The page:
When is a book not a book?

We are now a few weeks into Books & Print Sandbox and the projects have been quick off the blocks to put our 'Making things Fast' preaching into practice. Our Sandbox business mentor, Mark Leaver, and I met with all of the teams last week to hear about their progress.

Mark describes himself as the 'commercial conscience' of Sandbox, asking questions about how the decisions that the teams make along the way might affect the future financial viability of what they end up with. We also act as a record of the course of the projects, reminding them of where they started out and ensuring that the inevitable changes in direction are undertaken knowingly. In each conversation it became clear what the project in question is definitely not (normally expressed as 'we really don't want to be like one of those...') and this will become a guiding principle over the next few months. I have jotted down a few thoughts on the teams' work so far, most of which are explored in more eloquent detail in their own project blogs.

There isn't much time in a Sandbox. A reality explored in Bradley's musing- on the concept of time within The Next Time(line). How to visualise 'temporal relationships' is the key question for the team and they are keen to get a basic version of how this might work ready to share with their target test group as soon as possible, even if in paper form. Laura and Tom are also very focussed on getting their first version of The Secret Lives of Books installed for people to play with. Laura's background as a choreographer informs her approach to the design process - by watching how people interact with the interface, the team will be able to better understand it. In fact they have already started using this refreshingly people centred approach by observing shoppers in bookstores to help answer the fundamental question 'is the physical presence of the book still relevant to people?' The answer is yes by the way which is a bit of a relief! The insights from this will inform the difficult choice they now have to make about technology following a frustrating discovery at the library.

A major issue for all of the projects is what the balance is, for them, between a brilliant bespoke outcome perfect for this context and creating some kind of platform which can be applied to future work. This is nowhere more true than in ‘Little j’ Hyper Local News. After attending the Community Journalism Conference at Cardiff University, Paul is keen to apply what he learned to the project. However there is a tension between the emphasis on designing for the specificities of your community and their desire to apply Little j way beyond Port Talbot. Charlotte, on the other hand, has decided on a very specific device for Digitising the Dollar Princess to enable them to begin building the infrastructure for Nicola’s content. This decision has been driven by the desire to tap into a potential new market rather than to imitate products that already exist. It is a risk but an interesting one as it makes their central question of ‘what is it that we are making?’ much less easy to answer.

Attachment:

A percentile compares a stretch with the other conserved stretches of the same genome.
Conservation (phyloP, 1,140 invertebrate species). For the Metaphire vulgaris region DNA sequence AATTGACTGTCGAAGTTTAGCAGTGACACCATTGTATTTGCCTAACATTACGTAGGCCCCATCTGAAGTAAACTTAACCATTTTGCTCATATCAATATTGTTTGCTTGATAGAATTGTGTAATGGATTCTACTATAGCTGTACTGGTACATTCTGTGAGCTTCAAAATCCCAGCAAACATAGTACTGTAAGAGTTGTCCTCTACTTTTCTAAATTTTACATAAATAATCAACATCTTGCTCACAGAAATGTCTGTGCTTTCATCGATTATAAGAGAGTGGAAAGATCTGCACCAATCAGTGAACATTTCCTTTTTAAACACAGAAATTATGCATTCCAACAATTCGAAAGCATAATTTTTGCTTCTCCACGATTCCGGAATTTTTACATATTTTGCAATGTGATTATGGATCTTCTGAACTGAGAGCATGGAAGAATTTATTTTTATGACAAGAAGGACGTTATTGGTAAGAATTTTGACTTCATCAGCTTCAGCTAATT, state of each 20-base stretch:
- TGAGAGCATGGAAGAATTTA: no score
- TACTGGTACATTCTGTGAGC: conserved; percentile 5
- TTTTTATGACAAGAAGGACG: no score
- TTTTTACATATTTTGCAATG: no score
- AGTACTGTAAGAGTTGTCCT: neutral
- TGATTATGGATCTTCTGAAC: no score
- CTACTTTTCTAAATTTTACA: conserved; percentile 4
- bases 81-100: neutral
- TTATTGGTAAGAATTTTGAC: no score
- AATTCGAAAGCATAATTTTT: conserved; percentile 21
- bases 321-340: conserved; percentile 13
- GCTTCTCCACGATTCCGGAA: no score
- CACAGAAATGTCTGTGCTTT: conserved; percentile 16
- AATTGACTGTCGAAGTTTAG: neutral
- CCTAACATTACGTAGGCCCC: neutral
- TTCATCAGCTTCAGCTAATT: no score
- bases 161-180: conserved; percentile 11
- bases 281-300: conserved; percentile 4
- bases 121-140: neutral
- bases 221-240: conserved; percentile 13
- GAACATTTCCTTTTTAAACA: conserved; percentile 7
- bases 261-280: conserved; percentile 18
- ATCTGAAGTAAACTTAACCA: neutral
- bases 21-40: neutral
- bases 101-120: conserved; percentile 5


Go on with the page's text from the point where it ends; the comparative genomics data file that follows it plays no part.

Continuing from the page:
Authors, I imagine, are fairly used to embarking on a project with a general idea but a great deal of uncertainty about exactly what will emerge. However, this uncertainty is heightened when the structure, space and form of delivery is so unknown. As James describes, the unfamiliar thing about drafting text for Writer on the Train is that while, unusually, he knows the physical space that his reader will be in, he currently has no idea what the digital dimensions of his work will be. It is so useful to have the author's voice in Sandbox, as James' struggles are ones that other projects will have to consider. Book Kernel for example are busy developing a structure for their event publishing system, into which authors (as well as event managers, audience members and other 'composers') will feed their work.

In a number of these projects, a fairly traditional approach to authorship is being applied to a new structural form. Of course the two will always influence each other but in ‘these pages fall like ash’, the authorial role is being radically re-written. Neil and Nick's voices will be heard but the result will be fundamentally different to a book, so is it a book? The aim is to create a new form of experiential literature with an audience who is also a readership and where the boundary between city and fiction is blurred (and where you don't need a proof reader, you need an IT security consultant). Simon and Anthony are also taking to the streets as they begin the process of designing Jekyll 2.0 in earnest. With such a wealth of rich material and research insight at their fingertips the team have the opportunity to create an experience that is neither game nor simple adaptation but an embodied text inviting 'readers' to explore the boundary between human identity and science for themselves.